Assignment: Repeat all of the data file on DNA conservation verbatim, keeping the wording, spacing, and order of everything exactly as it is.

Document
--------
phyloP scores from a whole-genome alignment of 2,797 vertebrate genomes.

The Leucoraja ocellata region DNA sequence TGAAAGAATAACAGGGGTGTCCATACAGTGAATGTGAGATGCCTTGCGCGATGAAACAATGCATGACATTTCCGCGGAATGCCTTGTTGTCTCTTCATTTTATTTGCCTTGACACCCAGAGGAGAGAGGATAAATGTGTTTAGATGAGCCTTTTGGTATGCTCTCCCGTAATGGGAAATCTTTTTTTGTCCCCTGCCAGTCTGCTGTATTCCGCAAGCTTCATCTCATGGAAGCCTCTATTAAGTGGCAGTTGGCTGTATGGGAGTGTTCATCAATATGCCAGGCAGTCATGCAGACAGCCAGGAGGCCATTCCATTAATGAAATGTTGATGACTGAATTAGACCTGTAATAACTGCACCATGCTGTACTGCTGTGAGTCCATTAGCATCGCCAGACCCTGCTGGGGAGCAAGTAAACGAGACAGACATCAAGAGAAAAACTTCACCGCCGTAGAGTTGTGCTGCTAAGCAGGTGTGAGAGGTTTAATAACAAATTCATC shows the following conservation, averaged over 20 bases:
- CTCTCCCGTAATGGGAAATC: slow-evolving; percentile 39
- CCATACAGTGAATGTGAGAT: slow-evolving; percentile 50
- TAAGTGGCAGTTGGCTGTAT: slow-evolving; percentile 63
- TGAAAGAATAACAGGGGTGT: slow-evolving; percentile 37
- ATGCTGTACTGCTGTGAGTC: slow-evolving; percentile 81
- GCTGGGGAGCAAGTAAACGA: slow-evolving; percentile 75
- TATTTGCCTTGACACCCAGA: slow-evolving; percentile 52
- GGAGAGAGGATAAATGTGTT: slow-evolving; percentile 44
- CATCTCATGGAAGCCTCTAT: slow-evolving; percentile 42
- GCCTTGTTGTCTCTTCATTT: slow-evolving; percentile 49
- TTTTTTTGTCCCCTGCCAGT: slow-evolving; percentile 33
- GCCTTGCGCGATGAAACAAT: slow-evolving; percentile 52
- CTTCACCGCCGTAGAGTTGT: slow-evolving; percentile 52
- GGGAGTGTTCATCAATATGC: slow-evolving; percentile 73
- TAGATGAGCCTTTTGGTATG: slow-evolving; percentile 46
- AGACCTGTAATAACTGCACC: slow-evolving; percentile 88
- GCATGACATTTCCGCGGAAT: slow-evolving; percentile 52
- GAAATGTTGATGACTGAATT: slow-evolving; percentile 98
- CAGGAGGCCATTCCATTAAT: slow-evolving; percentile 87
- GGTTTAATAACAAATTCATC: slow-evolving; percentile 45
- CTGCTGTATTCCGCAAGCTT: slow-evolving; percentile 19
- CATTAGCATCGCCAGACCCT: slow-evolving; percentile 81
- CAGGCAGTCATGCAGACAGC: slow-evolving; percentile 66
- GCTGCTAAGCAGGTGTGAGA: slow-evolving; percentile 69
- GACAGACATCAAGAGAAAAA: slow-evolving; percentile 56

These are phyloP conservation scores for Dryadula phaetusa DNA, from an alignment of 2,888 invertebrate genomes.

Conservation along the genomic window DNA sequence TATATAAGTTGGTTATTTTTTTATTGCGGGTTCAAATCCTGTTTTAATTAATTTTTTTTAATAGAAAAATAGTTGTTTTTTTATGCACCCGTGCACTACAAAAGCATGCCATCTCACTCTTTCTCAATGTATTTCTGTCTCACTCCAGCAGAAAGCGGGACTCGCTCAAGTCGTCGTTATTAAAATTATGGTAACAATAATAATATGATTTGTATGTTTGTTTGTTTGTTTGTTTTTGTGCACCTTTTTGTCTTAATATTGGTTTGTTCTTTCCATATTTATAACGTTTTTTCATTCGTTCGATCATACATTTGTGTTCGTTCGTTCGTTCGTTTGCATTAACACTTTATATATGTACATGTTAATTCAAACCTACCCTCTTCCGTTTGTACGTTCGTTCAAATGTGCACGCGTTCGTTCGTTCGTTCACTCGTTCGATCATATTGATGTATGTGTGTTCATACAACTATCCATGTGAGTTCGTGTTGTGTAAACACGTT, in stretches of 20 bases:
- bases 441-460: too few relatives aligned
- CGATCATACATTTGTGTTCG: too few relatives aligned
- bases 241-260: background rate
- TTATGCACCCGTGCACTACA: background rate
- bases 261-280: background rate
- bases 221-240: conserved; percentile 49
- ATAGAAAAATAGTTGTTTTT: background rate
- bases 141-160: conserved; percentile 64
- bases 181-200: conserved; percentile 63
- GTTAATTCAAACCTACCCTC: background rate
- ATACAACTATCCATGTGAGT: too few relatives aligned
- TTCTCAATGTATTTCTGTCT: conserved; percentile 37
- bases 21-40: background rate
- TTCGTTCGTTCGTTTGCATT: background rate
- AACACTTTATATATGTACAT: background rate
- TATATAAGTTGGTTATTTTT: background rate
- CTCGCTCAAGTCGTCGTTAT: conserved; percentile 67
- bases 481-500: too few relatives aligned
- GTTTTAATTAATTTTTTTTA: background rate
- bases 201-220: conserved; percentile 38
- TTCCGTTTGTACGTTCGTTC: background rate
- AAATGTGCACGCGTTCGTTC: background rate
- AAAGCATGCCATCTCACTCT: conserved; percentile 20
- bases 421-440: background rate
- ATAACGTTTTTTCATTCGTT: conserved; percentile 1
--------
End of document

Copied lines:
phyloP scores from a whole-genome alignment of 2,797 vertebrate genomes.

The Leucoraja ocellata region DNA sequence TGAAAGAATAACAGGGGTGTCCATACAGTGAATGTGAGATGCCTTGCGCGATGAAACAATGCATGACATTTCCGCGGAATGCCTTGTTGTCTCTTCATTTTATTTGCCTTGACACCCAGAGGAGAGAGGATAAATGTGTTTAGATGAGCCTTTTGGTATGCTCTCCCGTAATGGGAAATCTTTTTTTGTCCCCTGCCAGTCTGCTGTATTCCGCAAGCTTCATCTCATGGAAGCCTCTATTAAGTGGCAGTTGGCTGTATGGGAGTGTTCATCAATATGCCAGGCAGTCATGCAGACAGCCAGGAGGCCATTCCATTAATGAAATGTTGATGACTGAATTAGACCTGTAATAACTGCACCATGCTGTACTGCTGTGAGTCCATTAGCATCGCCAGACCCTGCTGGGGAGCAAGTAAACGAGACAGACATCAAGAGAAAAACTTCACCGCCGTAGAGTTGTGCTGCTAAGCAGGTGTGAGAGGTTTAATAACAAATTCATC shows the following conservation, averaged over 20 bases:
- CTCTCCCGTAATGGGAAATC: slow-evolving; percentile 39
- CCATACAGTGAATGTGAGAT: slow-evolving; percentile 50
- TAAGTGGCAGTTGGCTGTAT: slow-evolving; percentile 63
- TGAAAGAATAACAGGGGTGT: slow-evolving; percentile 37
- ATGCTGTACTGCTGTGAGTC: slow-evolving; percentile 81
- GCTGGGGAGCAAGTAAACGA: slow-evolving; percentile 75
- TATTTGCCTTGACACCCAGA: slow-evolving; percentile 52
- GGAGAGAGGATAAATGTGTT: slow-evolving; percentile 44
- CATCTCATGGAAGCCTCTAT: slow-evolving; percentile 42
- GCCTTGTTGTCTCTTCATTT: slow-evolving; percentile 49
- TTTTTTTGTCCCCTGCCAGT: slow-evolving; percentile 33
- GCCTTGCGCGATGAAACAAT: slow-evolving; percentile 52
- CTTCACCGCCGTAGAGTTGT: slow-evolving; percentile 52
- GGGAGTGTTCATCAATATGC: slow-evolving; percentile 73
- TAGATGAGCCTTTTGGTATG: slow-evolving; percentile 46
- AGACCTGTAATAACTGCACC: slow-evolving; percentile 88
- GCATGACATTTCCGCGGAAT: slow-evolving; percentile 52
- GAAATGTTGATGACTGAATT: slow-evolving; percentile 98
- CAGGAGGCCATTCCATTAAT: slow-evolving; percentile 87
- GGTTTAATAACAAATTCATC: slow-evolving; percentile 45
- CTGCTGTATTCCGCAAGCTT: slow-evolving; percentile 19
- CATTAGCATCGCCAGACCCT: slow-evolving; percentile 81
- CAGGCAGTCATGCAGACAGC: slow-evolving; percentile 66
- GCTGCTAAGCAGGTGTGAGA: slow-evolving; percentile 69
- GACAGACATCAAGAGAAAAA: slow-evolving; percentile 56

These are phyloP conservation scores for Dryadula phaetusa DNA, from an alignment of 2,888 invertebrate genomes.

Conservation along the genomic window DNA sequence TATATAAGTTGGTTATTTTTTTATTGCGGGTTCAAATCCTGTTTTAATTAATTTTTTTTAATAGAAAAATAGTTGTTTTTTTATGCACCCGTGCACTACAAAAGCATGCCATCTCACTCTTTCTCAATGTATTTCTGTCTCACTCCAGCAGAAAGCGGGACTCGCTCAAGTCGTCGTTATTAAAATTATGGTAACAATAATAATATGATTTGTATGTTTGTTTGTTTGTTTGTTTTTGTGCACCTTTTTGTCTTAATATTGGTTTGTTCTTTCCATATTTATAACGTTTTTTCATTCGTTCGATCATACATTTGTGTTCGTTCGTTCGTTCGTTTGCATTAACACTTTATATATGTACATGTTAATTCAAACCTACCCTCTTCCGTTTGTACGTTCGTTCAAATGTGCACGCGTTCGTTCGTTCGTTCACTCGTTCGATCATATTGATGTATGTGTGTTCATACAACTATCCATGTGAGTTCGTGTTGTGTAAACACGTT, in stretches of 20 bases:
- bases 441-460: too few relatives aligned
- CGATCATACATTTGTGTTCG: too few relatives aligned
- bases 241-260: background rate
- TTATGCACCCGTGCACTACA: background rate
- bases 261-280: background rate
- bases 221-240: conserved; percentile 49
- ATAGAAAAATAGTTGTTTTT: background rate
- bases 141-160: conserved; percentile 64
- bases 181-200: conserved; percentile 63
- GTTAATTCAAACCTACCCTC: background rate
- ATACAACTATCCATGTGAGT: too few relatives aligned
- TTCTCAATGTATTTCTGTCT: conserved; percentile 37
- bases 21-40: background rate
- TTCGTTCGTTCGTTTGCATT: background rate
- AACACTTTATATATGTACAT: background rate
- TATATAAGTTGGTTATTTTT: background rate
- CTCGCTCAAGTCGTCGTTAT: conserved; percentile 67
- bases 481-500: too few relatives aligned
- GTTTTAATTAATTTTTTTTA: background rate
- bases 201-220: conserved; percentile 38
- TTCCGTTTGTACGTTCGTTC: background rate
- AAATGTGCACGCGTTCGTTC: background rate
- AAAGCATGCCATCTCACTCT: conserved; percentile 20
- bases 421-440: background rate
- ATAACGTTTTTTCATTCGTT: conserved; percentile 1